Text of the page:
Training the Next Generation of Logging and Forest Workers
About 45 minutes east of Redding, CA, in the heart of the northern Sierras, the unmistakable buzz of a hotsaw can be heard. As you listen, you start picking up the distinct rumblings of logging equipment. There is something different about the rhythm of this logging operation. The tempo is a little slower. There are periods of quiet, and as you get closer, you see a rather large group in safety vests and hard hats gathered around some shiny new equipment. What is this?
There is a reason the tempo is slower. Welcome to an outdoor classroom in the middle of the woods. There are no chalkboards or desks, but do not let that fool you! Shasta College’s NEW Heavy Equipment Logging Operations (HELO) certificate program focuses on building a foundational skillset operating purpose-built logging equipment. With access to 45,000 acres of real-world training grounds provided by Sierra Pacific Industries (SPI) and led by instructor Rick Boontjer, an experienced operator in his own right, 32 students over the 2019-20 academic year have had the opportunity to gain practical experience through seat time in four brand new pieces of logging equipment.
Senior heavy equipment faculty member, John Livingston has worked diligently with the program’s industry advisory council to develop the HELO certificate. This work has been made possible through unprecedented collaboration with industry, community, and agency partners to address the growing workforce needs specific to the forest products industry and the associated transportation supply chain.
As a California Community College, we are committed to identifying and addressing workforce needs in a collaborative way guided by real-time advice from our industry partners. Our mission also includes providing equitable access across diverse and non-traditional student populations. Women, veterans, and, through Shasta College’s award-winning STEP-UP program, those who have been formerly incarcerated, have successfully completed the logging operations and/or truck driving training courses and gone on to connect with industry partners to explore career opportunities.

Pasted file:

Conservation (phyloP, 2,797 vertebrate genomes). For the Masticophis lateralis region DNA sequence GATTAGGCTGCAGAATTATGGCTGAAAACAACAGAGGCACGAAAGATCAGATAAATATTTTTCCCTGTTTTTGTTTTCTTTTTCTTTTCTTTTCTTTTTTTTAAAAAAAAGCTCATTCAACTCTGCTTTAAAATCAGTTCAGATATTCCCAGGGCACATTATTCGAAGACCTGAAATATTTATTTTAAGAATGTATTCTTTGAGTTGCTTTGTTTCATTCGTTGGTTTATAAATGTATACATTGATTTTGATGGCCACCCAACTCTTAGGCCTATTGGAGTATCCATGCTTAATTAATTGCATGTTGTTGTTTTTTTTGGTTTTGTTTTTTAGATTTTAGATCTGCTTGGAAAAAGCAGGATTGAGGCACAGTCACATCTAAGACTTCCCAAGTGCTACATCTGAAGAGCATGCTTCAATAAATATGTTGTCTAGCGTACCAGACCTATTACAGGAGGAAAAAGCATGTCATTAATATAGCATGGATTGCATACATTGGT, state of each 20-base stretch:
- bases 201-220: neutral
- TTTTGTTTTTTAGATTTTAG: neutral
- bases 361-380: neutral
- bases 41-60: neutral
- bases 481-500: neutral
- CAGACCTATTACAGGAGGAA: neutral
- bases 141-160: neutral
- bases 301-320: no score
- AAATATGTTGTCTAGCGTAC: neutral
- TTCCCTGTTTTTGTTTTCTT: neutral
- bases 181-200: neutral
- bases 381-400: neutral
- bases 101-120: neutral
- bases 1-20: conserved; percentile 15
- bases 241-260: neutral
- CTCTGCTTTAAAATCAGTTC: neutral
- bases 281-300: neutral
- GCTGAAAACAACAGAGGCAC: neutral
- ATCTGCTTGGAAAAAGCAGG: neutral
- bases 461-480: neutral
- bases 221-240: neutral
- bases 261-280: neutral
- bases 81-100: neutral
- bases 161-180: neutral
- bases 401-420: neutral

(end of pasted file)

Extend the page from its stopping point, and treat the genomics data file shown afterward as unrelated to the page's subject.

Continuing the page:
Initial investments in the HELO program have been made through five million dollars awarded in two phases through the California Climate Investments and CAL FIRE’s Forest Health program. Phase I ($3.2M) was provided in cooperation with the Fall River Resource Conservation District, while Phase II ($1.8M) was granted directly to Shasta College.
Phase I funding has made it possible for Shasta College HELO students to train on equipment featuring the latest in applied technology within a fleet of college-owned John Deere equipment, including an 859M Feller Buncher with a Quadco 248 Hotsaw, a 2656 Swing with a Waratah HTH623C Processor and a 2156G Log Loader. Additionally, through a strategic partnership with Pape Machinery, a demo 648 L-II Skidder is provided to the HELO program each academic year at no charge. With joystick controls and cockpit-like cab environments, this equipment appeals to the younger generation and serves as a draw for a workforce pipeline that may never have previously considered the forest sector.
Phase II funding will be utilized to add log trucks and trailers as well as other pieces of equipment to further expand the Class A/B license training courses.
In an industry where over 50% of the existing workforce is over the age of 44, meaningful engagement with a younger demographic is key. Regional industry partners are frequent visitors to the Shasta College program. When asked about what makes the HELO certificate program unique, Ted James, SPI forester, explained, “Shasta College is the only college within California to become employable as a Licensed Timber Operator, assisting in the program becoming self-sustaining. Industry partnerships afford their students the opportunity to train on more than 45,000-acres of timberland, as well as receive mentoring from resource professionals and experienced owner/operators.”
With our partners, we are elevating the applicant pool, reinvigorating the industry, and appealing to a younger generation through the showcasing of applied technology in modern mechanical logging equipment. Training the next generation of the logging and forest sector workforce is a critical component to solving society’s recognized challenges surrounding global warming, healthy watersheds, and sustainable forests for generations to come. Current and future market innovations are sure to only increase demand.
Shasta College is also developing a first-of-its-kind Registered Apprenticeship for Logging and Forest Workers through a $500,000 California Apprenticeship Initiative grant. This apprenticeship program will be overseen by a committee of industry and workforce development partners to assure that apprenticeship training aligns directly with industry needs.
Together, we are training tomorrow’s workforce today to preserve supply chain integrity and keep doing the good work of responsible and sustainable forest management.